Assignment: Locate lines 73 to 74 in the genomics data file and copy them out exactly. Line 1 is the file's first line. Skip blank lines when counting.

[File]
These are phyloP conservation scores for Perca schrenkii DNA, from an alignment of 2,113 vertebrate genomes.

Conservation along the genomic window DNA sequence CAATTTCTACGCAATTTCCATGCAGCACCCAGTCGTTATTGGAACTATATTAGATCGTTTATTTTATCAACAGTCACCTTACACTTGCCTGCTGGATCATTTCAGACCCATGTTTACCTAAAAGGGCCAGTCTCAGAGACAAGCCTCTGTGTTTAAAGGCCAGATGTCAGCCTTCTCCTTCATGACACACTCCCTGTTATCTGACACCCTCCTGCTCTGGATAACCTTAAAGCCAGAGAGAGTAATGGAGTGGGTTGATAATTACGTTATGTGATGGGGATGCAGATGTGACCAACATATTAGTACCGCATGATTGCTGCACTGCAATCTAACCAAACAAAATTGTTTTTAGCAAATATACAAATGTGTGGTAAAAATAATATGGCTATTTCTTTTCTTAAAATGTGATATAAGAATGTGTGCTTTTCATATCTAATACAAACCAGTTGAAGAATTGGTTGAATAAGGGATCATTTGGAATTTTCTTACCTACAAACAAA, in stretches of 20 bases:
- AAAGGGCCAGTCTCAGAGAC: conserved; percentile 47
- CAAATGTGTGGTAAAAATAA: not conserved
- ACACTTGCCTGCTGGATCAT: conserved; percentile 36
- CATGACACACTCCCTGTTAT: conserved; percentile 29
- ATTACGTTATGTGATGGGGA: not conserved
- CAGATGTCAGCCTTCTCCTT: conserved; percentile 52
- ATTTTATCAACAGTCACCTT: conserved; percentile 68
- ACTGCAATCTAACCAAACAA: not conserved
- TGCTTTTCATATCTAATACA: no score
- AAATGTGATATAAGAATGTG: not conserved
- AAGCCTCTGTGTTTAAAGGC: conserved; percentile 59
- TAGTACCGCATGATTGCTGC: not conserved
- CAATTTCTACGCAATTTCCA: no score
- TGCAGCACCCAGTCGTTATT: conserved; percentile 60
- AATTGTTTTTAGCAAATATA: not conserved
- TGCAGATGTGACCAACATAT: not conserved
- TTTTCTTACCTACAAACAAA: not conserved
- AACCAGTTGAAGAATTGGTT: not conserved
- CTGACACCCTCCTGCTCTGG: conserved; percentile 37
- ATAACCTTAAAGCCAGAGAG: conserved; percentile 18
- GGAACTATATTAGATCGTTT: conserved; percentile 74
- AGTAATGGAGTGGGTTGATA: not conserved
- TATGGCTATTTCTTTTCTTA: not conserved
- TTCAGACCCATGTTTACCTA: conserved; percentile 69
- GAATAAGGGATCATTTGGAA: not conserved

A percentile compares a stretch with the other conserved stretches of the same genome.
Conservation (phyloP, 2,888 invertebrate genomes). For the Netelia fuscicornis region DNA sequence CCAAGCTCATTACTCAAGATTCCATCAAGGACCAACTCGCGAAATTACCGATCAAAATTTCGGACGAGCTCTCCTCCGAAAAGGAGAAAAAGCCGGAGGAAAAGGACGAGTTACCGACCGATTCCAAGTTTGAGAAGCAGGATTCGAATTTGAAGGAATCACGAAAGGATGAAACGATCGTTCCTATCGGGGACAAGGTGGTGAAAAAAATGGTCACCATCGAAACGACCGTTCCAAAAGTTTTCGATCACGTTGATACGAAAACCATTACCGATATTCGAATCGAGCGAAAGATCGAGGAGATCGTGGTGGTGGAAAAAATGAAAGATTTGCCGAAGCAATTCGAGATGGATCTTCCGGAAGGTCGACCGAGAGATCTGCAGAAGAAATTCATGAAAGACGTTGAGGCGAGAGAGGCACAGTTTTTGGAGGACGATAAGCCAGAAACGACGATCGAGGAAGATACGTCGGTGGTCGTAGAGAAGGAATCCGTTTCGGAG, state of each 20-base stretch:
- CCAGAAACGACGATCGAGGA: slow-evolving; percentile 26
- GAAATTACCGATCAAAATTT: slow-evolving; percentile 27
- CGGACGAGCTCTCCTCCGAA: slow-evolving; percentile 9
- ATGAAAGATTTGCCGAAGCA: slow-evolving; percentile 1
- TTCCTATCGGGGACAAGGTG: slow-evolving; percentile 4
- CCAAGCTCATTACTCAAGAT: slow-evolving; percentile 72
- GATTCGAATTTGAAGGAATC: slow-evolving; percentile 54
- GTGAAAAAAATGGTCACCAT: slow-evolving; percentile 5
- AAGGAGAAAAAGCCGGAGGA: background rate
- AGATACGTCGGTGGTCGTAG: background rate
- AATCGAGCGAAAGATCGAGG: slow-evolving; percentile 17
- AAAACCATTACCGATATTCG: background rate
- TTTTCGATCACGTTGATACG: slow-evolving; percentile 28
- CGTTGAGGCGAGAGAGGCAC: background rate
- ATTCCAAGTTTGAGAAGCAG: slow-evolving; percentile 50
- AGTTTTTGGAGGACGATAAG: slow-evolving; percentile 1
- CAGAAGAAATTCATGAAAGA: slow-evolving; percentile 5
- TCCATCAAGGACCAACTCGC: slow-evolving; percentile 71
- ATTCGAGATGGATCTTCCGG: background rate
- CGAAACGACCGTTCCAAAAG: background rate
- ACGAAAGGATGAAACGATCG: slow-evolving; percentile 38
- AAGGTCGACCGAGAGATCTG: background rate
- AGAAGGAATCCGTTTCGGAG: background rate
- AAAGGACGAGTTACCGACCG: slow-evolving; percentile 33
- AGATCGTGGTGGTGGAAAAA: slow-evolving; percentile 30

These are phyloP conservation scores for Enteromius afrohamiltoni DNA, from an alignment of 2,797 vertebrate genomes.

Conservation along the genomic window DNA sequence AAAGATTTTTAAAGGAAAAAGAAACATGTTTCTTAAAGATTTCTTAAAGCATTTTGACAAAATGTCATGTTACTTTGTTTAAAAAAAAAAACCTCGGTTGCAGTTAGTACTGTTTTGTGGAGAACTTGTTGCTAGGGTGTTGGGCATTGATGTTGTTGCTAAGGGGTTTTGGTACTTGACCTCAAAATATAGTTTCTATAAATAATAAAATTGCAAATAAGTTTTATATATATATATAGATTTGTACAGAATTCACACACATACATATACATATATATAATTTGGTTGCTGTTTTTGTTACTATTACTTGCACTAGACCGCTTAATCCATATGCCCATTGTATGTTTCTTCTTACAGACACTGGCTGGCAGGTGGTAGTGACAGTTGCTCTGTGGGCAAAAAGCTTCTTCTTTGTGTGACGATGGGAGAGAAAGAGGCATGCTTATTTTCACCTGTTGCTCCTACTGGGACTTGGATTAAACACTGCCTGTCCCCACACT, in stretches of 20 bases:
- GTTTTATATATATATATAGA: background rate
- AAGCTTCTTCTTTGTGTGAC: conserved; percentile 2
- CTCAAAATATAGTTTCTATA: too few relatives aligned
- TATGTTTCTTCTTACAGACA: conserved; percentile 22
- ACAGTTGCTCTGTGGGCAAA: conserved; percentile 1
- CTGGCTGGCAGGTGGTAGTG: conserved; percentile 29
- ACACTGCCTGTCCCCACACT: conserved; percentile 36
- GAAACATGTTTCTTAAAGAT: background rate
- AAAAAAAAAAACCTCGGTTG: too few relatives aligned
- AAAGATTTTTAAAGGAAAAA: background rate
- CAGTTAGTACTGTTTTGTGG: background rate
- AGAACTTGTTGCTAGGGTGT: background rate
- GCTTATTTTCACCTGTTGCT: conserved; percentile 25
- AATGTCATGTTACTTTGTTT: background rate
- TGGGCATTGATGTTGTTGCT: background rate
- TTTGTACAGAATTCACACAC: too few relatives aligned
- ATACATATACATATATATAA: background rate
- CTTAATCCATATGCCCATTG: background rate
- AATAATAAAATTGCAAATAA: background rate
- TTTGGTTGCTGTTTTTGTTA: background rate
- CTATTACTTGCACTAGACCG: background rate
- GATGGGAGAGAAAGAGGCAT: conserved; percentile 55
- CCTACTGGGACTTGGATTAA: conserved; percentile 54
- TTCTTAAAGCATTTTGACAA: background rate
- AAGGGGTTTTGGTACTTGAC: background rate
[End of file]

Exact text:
- ATACATATACATATATATAA: background rate
- CTTAATCCATATGCCCATTG: background rate